Health care isn't just for humans. Across our community, veterinarians and their staffs are tending to the needs of our furry (and slithering and flying and swimming) friends. When the shutdowns hit, there was no rest for vets.
Dr. Tony Ashley and his team at Animal Clinic Downtown and Animal Clinic East have made big adjustments to their practice, including curbside service for clients and their humans. Animals and their owners roll up, call in, and a member of the staff gets the pet from the car, takes it inside for an exam, and brings it back out when that's done.
"The issue there is it slows you down a ton," Dr. Ashley says. "The phone lines are full, and we tried to do stuff via text, but the phone lines and the front desk, as great a job as they do, is our slowest point."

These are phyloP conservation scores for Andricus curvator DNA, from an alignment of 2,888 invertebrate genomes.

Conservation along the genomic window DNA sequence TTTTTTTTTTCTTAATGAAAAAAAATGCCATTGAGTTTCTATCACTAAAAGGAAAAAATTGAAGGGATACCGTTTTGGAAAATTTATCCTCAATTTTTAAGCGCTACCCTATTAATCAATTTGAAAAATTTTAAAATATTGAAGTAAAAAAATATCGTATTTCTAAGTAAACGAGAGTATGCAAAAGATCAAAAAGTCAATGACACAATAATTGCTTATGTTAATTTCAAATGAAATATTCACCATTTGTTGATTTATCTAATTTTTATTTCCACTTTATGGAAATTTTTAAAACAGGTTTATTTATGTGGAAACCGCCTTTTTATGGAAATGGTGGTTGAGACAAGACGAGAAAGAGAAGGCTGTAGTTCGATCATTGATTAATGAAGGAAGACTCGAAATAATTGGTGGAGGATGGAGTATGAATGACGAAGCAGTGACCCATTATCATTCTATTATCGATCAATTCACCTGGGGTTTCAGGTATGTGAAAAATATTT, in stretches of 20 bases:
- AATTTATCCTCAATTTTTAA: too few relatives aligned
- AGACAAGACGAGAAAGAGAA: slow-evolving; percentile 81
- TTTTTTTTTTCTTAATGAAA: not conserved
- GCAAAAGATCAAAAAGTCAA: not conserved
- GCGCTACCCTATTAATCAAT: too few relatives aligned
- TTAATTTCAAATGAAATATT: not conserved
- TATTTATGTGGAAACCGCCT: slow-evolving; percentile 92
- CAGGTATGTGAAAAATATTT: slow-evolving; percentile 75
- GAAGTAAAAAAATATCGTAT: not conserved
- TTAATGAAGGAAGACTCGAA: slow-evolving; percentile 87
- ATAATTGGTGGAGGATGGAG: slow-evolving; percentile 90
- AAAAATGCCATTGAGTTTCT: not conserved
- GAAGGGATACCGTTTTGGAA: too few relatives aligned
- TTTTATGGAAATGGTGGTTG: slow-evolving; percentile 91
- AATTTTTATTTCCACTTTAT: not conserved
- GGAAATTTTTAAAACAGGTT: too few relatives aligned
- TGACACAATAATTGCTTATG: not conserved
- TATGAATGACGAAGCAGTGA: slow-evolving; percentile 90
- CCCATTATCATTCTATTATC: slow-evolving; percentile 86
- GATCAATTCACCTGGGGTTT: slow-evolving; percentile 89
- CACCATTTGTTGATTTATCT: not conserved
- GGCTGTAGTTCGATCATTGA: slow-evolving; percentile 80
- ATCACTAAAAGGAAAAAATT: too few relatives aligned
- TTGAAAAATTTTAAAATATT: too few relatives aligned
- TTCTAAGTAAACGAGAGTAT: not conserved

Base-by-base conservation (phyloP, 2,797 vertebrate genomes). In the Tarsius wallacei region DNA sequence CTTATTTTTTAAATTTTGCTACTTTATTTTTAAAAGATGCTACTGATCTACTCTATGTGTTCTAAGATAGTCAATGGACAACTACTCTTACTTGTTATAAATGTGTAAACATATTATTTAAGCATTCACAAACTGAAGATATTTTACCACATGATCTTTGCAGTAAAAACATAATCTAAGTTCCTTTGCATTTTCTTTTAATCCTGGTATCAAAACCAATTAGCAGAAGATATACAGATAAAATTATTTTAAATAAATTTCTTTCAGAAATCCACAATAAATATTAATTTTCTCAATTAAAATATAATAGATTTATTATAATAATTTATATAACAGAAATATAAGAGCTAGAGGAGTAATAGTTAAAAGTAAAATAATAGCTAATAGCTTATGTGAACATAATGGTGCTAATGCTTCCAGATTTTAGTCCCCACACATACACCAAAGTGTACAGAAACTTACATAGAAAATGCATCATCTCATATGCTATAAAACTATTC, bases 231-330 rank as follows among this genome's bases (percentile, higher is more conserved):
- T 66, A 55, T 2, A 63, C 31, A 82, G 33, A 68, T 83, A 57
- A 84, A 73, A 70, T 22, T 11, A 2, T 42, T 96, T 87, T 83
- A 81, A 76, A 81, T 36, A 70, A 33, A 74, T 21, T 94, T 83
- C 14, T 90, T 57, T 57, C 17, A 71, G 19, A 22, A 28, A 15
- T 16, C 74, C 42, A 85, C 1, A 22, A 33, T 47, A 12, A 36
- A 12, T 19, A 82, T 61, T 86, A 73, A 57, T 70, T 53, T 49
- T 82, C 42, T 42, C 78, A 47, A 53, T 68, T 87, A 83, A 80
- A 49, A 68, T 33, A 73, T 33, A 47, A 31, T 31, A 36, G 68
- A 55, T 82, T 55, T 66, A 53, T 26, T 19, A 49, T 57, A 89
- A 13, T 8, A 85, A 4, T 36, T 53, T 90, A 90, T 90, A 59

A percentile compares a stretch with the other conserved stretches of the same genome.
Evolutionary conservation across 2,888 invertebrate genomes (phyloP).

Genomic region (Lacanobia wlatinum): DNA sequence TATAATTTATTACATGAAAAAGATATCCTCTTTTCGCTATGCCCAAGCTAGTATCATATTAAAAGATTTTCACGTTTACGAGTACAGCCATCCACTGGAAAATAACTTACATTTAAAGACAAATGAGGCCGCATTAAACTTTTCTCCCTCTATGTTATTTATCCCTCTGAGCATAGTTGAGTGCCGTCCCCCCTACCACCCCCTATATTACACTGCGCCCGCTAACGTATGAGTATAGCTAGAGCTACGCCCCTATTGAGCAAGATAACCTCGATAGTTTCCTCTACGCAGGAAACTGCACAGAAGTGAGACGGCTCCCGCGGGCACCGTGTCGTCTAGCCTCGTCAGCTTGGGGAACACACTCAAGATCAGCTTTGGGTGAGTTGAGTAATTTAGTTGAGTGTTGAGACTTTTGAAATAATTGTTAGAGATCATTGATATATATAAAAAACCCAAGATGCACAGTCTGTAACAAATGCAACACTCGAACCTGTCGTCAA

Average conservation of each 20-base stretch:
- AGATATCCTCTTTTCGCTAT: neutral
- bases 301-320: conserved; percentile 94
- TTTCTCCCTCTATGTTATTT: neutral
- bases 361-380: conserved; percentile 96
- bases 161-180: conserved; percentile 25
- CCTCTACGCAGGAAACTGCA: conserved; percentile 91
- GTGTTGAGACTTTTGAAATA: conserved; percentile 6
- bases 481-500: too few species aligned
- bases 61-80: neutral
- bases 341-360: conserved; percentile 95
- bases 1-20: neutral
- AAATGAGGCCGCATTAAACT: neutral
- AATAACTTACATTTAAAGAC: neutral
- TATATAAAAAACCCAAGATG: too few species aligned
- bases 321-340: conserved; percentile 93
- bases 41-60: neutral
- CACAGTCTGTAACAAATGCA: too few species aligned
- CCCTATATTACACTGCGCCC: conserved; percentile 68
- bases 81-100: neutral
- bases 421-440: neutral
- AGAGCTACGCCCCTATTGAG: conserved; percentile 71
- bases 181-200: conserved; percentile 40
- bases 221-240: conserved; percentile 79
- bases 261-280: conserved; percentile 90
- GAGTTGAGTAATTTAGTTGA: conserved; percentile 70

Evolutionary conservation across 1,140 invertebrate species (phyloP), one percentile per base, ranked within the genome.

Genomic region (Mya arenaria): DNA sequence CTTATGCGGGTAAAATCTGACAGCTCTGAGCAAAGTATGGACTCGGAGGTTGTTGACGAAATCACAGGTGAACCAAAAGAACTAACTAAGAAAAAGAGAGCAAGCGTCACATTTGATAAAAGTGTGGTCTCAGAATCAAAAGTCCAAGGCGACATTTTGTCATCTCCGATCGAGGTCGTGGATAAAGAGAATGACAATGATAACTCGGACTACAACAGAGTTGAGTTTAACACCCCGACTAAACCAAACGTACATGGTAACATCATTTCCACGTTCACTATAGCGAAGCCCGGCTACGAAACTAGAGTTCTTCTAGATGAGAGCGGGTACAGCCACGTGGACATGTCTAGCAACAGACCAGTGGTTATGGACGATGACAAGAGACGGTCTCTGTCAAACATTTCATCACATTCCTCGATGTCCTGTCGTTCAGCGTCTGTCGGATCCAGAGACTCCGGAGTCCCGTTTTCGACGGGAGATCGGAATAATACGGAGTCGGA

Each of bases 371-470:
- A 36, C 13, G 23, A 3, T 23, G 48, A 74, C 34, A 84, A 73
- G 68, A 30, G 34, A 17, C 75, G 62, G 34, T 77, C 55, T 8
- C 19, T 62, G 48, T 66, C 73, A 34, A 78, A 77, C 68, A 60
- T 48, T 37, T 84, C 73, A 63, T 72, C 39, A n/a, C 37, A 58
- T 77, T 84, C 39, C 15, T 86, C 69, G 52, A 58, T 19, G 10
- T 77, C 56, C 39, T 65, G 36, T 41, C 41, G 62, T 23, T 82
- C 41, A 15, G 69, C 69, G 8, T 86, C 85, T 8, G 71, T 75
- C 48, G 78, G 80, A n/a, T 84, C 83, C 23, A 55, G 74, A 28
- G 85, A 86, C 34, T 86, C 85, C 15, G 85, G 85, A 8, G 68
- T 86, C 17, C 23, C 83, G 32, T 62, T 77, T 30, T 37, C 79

Dr. Ashley treats "just about any animal you can carry in here," including his recent visit with Jean, a Burmese python who is 14 feet long and weighs 75 pounds. The snakes typically live about 15 to 20 years, so 12-year-old Jean is a mature lady snake, Dr. Ashley says.
The good news for cats and dogs during the pandemic is that, while they're apparently able to catch the virus that causes COVID-19, they don't seem to get sick from it, Dr. Ashley said. The bad news is that, as their humans start leaving home more after quarantine, dogs in particular are feeling pretty sad.
"Dogs love to have their pack around, and some patients had serious issues when their owners went back to work," he says. "They had pretty serious separation anxiety."
Visit the photo gallery of your friends and neighbors on the job at timesfreepress.com/essential to see how workers from across the region make sure business gets done during the pandemic.